Per Diem Salary issue

  1. I work every other weekend in a 120 bed nursing home in NJ. I really love my residents, their families and my co-workers. The director of the facility is another story. :stone

    Last week, when I picked up my pay check, I was handed a contract along with every other per diem nurse. Most of the issues the contract raised I had no problem with. It stated that as a per diem nurse I would agree to work one weekend a month, one major holiday, one minor holiday etc.

    The issue that raised my eyebrows was one that concerned call outs. By signing that contract, I would agree to a pay cut of $5.00 per hour for the entire pay period if I called out for any reason. I was taken aback a bit. I thought about it for a few moments and considered that I never really ever call out. I thought about how much it really hurts patient care when we do work short. Then I thought that my hourly salary minus $5.00 per hour wasn't a bad wage at all and then I signed it.

    I'm having second thoughts now. What is to stop my director from punishing his staff like this for other reasons? Other reasons such as a higher decubitus rate.

    I have some concerns about this. Is this contract legal? Should I approach an employment board with this?

    Any input is much appreciated.
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  2. 7 Comments

  3. by   susanmary
    It is probably legal. But ... it is one of the most punitive things I have ever heard of. Nurses at your facility clearly aren't valued or treated like professionals -- I CAN'T BELIEVE YOU SIGNED THAT CONTRACT. So, if you are truly sick one day, you have to take a pay cut of $5 per hour for each day you work??? Get out of that place now. I thought I heard everything ...

    Your facility should be grateful to have dedicated per diem staff -- and not punish them for being ill, having an emergency, etc.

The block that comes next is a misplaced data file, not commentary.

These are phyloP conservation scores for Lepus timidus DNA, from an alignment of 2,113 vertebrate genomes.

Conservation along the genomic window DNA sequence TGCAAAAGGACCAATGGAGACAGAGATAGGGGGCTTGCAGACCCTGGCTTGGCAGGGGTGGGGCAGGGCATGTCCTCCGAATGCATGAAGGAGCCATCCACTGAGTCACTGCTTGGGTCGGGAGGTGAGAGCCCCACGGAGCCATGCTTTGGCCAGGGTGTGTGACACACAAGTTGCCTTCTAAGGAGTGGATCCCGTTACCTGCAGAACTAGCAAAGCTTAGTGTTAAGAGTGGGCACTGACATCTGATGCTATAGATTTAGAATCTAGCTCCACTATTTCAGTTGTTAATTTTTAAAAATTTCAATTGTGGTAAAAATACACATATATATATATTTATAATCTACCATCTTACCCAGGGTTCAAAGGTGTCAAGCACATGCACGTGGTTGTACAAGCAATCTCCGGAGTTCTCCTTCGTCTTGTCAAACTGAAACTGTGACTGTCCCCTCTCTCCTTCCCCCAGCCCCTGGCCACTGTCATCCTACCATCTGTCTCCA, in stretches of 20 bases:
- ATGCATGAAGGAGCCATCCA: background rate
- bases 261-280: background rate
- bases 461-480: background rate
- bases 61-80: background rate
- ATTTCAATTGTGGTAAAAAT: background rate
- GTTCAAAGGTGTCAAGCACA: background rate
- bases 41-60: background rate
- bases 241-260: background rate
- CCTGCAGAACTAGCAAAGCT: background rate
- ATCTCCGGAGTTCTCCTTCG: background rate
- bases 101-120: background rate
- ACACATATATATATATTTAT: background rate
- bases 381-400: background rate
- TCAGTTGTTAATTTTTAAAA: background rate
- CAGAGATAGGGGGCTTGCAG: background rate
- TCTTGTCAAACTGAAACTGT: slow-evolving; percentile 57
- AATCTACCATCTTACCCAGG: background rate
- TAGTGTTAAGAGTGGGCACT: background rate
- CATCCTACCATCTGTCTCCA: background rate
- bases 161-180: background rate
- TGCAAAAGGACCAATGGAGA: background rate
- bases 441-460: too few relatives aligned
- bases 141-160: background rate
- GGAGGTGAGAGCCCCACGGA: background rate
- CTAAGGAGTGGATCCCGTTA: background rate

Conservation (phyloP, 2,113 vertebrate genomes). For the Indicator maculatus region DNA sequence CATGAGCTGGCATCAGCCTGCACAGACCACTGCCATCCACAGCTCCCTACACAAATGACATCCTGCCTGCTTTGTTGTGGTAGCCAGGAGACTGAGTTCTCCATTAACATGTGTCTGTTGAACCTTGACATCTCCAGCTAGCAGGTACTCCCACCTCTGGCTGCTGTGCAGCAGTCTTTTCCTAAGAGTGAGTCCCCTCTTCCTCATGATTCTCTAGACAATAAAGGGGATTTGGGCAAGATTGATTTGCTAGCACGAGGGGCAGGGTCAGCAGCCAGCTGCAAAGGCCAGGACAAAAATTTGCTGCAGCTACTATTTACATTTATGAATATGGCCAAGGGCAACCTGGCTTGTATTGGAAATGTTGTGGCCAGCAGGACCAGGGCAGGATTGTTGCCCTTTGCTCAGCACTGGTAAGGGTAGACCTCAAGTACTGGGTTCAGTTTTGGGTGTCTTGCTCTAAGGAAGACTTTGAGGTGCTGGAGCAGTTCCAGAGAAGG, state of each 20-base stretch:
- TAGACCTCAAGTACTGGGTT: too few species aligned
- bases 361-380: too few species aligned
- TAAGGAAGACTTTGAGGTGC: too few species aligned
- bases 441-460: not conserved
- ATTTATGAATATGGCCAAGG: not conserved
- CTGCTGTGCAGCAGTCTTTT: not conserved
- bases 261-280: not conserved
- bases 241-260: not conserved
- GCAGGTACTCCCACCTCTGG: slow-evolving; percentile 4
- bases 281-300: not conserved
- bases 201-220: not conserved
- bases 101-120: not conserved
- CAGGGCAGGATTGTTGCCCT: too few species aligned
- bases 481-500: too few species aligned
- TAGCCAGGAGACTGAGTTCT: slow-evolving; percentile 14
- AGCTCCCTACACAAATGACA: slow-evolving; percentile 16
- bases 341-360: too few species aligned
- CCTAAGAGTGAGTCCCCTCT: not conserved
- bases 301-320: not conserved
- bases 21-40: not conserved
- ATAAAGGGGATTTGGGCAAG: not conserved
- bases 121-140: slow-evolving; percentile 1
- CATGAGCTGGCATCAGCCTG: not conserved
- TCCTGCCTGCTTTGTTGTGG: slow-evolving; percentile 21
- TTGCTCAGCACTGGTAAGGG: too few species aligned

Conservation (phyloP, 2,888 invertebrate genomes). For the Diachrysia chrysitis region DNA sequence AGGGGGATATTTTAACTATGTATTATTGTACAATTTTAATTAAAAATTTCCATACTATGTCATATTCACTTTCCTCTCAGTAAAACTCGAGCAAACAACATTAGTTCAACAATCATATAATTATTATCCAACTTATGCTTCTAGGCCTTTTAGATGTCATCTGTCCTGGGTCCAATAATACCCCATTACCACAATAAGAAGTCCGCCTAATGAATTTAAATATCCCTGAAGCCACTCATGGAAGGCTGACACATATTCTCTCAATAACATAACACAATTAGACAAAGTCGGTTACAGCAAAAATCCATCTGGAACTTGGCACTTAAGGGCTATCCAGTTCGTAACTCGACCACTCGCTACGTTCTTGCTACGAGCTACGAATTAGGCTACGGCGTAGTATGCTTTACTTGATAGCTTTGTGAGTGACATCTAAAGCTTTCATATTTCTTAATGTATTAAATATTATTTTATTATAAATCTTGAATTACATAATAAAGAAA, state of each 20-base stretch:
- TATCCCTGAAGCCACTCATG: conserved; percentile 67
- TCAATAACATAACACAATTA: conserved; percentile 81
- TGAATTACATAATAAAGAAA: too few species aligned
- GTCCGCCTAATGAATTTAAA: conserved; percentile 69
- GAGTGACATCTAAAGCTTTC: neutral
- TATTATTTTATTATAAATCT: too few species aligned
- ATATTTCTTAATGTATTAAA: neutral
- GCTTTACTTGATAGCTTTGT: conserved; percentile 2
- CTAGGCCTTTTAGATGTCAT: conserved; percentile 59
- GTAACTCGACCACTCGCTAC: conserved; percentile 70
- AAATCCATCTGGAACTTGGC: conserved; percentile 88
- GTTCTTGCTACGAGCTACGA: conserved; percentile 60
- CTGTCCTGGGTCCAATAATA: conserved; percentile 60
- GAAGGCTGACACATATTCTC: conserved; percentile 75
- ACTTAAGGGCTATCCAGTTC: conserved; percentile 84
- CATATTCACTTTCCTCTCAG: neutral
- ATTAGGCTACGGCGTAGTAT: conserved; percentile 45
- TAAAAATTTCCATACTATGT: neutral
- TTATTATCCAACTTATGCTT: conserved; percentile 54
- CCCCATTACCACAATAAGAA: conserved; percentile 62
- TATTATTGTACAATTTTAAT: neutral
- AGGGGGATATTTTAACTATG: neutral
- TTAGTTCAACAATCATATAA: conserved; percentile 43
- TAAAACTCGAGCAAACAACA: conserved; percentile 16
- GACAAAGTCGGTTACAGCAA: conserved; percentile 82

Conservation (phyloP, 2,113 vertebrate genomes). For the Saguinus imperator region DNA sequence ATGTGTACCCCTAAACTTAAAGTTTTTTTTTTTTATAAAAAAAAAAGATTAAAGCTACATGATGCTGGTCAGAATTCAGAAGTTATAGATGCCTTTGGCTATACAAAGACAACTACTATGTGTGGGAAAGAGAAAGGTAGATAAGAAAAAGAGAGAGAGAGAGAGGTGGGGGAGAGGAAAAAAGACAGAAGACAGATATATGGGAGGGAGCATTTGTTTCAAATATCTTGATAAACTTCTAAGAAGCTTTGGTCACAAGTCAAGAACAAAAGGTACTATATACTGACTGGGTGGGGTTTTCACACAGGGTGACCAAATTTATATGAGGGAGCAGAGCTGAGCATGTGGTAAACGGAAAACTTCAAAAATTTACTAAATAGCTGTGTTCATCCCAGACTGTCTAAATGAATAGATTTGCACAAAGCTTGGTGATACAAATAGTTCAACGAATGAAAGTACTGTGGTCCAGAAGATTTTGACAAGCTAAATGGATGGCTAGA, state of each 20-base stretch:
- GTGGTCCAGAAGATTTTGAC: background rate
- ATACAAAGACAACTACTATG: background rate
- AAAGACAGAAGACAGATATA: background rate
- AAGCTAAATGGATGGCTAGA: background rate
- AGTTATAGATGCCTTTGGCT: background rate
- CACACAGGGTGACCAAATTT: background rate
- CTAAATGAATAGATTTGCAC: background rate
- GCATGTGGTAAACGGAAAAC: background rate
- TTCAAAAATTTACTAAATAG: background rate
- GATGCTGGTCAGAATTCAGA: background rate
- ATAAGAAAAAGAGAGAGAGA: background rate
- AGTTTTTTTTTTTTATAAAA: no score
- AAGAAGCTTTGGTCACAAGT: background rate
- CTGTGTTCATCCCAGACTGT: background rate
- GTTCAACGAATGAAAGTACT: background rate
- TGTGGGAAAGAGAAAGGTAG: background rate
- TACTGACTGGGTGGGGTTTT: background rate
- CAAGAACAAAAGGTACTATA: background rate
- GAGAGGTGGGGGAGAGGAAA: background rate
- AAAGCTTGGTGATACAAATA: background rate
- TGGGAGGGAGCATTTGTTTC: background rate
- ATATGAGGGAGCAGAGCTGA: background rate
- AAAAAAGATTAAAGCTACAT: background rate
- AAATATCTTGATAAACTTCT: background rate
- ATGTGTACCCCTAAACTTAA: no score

4. by   ChainedChaosRN
    Dang that is harsh. What would of happened if you refused to sign? What benefit is there to signing it? I could see if you got the 5 an hour if someone called off and you worked. What's the chances?
  5. by   Catsrule16
    What do you do when the MAJOR HOLIDAY you are to work falls during the week? Did you get a copy of the contract? What if the facility doesn't live up to their part? Is there a way to get out of the contract? Is there a union in your area? What did the union rep have to say about the contract? Why should you have to take a paycut? As per diem, do you have any benefits? Do you have sick days? Sounds like they are going to make you pay for replacements. You are already working on average 2 weekends a month. If I were in your shoes, I would have someone who specializes in employment law review the contract.
  6. by   renerian
    I guess you need to decide if you want to do it or not. I think it is sad but I have heard this more and more.

    Keep us posted.

    renerian
  7. by   Talino
    A facility can make up their own policy regarding an offer of employment and retention. However, it should be fully disclosed to an applicant.